The immortalization of cell cultures is a characteristic of many neoplastic cells and is usually the first phenotypic change in transformation brought about by carcinogenic agents. Cell immortality occurs independently and separately from other properties that comprise cell transformation. In some instances, cells with the property of immortality in vitro fail to produce tumors in animals. Cell fusion studies indicate that immortalization, at least from chemical carcinogenesis, is a recessive trait. Immortalization in many, but not all, transformed cells is associated with the activation of the proto-oncogenes myc and fos and with expression of high levels of the cellular protein p53.
Cell immortalization occurs in human B lymphocytes infected with Epstein-Barr virus in vitro.
Structural Changes in Cells on Neoplastic Transformation
Chromosomal changes are discussed elsewhere (refer to: Chromosomal Abnormalities in Cancer).
Tumor cells commonly show a highly developed surface with ruffles and microvilli, which facilitate the uptake of metabolites. The plasma membrane is a major regulatory site for cellular metabolism and proliferation. Agents active on the surface are mitogenic in a number of cell types, particularly lymphocytes.
The membrane is a "fluid mosaic" of proteins (especially glycoproteins) suspended in a lipid bilayer, with the sugars of glycolipids (among other groups) on the external surface.
Cell division is controlled by the action of hormones and other polypeptide growth factors present extracellularly. Many of the factors are present in serum, particularly epidermal growth factor (EGF) and platelet derived growth factor (PDGF). Growth factors bind to specific surface receptors which have three domains: external, intramembranous, and internal. The action of these factors is part of normal growth, repair, and healing processes but is under very tight cellular and extracellular regulation.
- Loss of glycoprotein complexity-
In general, the surface of tumors shows the simplification of certain complex groups, as compared with normal cells. In human tumors, A and B blood group glycolipids may be absent, and simpler molecules (e.g. Le or the Forssman antigen) appear. Surface molecules which specify attachment between cells of the same organ may be absent. Furthermore, there is an inability to lengthen polysaccharide chains on cell contact, and this may correlate with lower adhesiveness of neoplastic cells.
- Lectin probes-
The structure and dynamics of cell membranes have been examined extensively using lectins as probes. These substances (plant and animal proteins which bind with specific sugars and which are equivalent to polyvalent antibody) attach to exposed groups on the cell and in some circumstances causes agglutination. Transformed (neoplastic) cells are more readily agglutinated by lectins than non-transformed. The reasons for this in relation to cell surface physiology are not understood, despite considerable study.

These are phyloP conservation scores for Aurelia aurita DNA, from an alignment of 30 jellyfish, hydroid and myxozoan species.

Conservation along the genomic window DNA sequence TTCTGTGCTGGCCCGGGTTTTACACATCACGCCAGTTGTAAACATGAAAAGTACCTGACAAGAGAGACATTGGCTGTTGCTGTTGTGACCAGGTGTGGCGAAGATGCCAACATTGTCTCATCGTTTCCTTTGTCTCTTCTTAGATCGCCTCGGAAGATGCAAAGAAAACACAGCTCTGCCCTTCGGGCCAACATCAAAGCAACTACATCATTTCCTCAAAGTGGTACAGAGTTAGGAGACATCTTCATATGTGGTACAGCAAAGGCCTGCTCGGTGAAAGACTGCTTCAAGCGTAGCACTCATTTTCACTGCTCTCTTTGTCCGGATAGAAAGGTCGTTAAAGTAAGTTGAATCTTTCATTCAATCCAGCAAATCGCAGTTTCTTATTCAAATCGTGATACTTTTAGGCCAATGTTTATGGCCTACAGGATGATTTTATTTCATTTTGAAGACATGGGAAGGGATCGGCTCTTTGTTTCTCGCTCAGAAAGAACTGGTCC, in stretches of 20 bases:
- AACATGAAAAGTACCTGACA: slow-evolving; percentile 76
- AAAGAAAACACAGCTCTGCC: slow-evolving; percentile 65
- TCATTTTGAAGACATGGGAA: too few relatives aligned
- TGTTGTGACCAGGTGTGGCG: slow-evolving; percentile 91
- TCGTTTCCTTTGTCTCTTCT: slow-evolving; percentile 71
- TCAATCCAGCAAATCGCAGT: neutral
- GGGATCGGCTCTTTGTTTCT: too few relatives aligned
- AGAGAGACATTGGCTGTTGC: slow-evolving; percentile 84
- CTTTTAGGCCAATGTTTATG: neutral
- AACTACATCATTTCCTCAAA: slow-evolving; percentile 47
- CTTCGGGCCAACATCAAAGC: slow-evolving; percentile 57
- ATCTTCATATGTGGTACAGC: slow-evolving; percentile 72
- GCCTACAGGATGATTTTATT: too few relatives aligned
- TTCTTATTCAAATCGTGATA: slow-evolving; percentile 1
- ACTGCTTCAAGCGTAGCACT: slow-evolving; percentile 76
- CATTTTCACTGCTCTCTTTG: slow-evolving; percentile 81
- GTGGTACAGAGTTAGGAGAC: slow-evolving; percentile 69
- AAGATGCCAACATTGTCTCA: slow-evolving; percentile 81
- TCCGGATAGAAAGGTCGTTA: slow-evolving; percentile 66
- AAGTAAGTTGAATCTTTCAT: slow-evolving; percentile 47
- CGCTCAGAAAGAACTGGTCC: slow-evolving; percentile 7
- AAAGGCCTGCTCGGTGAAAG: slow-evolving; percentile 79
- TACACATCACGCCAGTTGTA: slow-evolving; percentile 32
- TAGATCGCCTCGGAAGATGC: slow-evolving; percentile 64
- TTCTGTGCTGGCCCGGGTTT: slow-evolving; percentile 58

- Fibronectin (LETS)-
The external surface of non-transformed fibroblasts in culture usually displays a fibrillary covering of fibronectin, a glycoprotein of 240,000 molecular weight. After transformation fibronectin decreases greatly in amount, and the cells become more rounded, hence one of its names: LETS (Large External Transformation- Sensitive). The protein is also present in normal plasma as a globulin which is insoluble in the cold. Addition of fibronectin to the medium in which transformed cells are grown restores their morphology towards their normal flattened and adherent state.
The presence of fibronectin on the cell surface appears to be associated with the development of thick bundles of 60 Angstrom microfilaments ("actin cables") extending in the cell cytoplasm to the surface at which cells are attached to the culture flask. The cytoskeleton tends to be sparse and simplified in malignant tumors. This alteration is associated with a change in cell shape, to a round morphology. The surface area also becomes enlarged through the development of microvilli and ruffles.
Although very frequent among tumors, none of the changes which have been described above have proved to be an invariable accompaniment of the tumorigenic state.
Promoters of angiogenesis include vascular endothelial growth factor (VEGF) and fibroblast growth factor (FGF).
Inhibitors of angiogenesis in animal tumors include angiostatin, a peptide fragment of plasminogen, and endostatin, a peptide fragment of a collagen protein ( O’Reilly, M. S., et al., Cell 71: 315-328, 1994; ibid., 88:277-285, 1997). Synthetic small molecule inhibitors of matrix metalloproteinases ( see Proteases, above) that inhibit animal tumor angiogenesis are reported to be in Phase I clinical trials (Edwards, D. R., and Murphy, G., Nature 394: 527-528, 1998).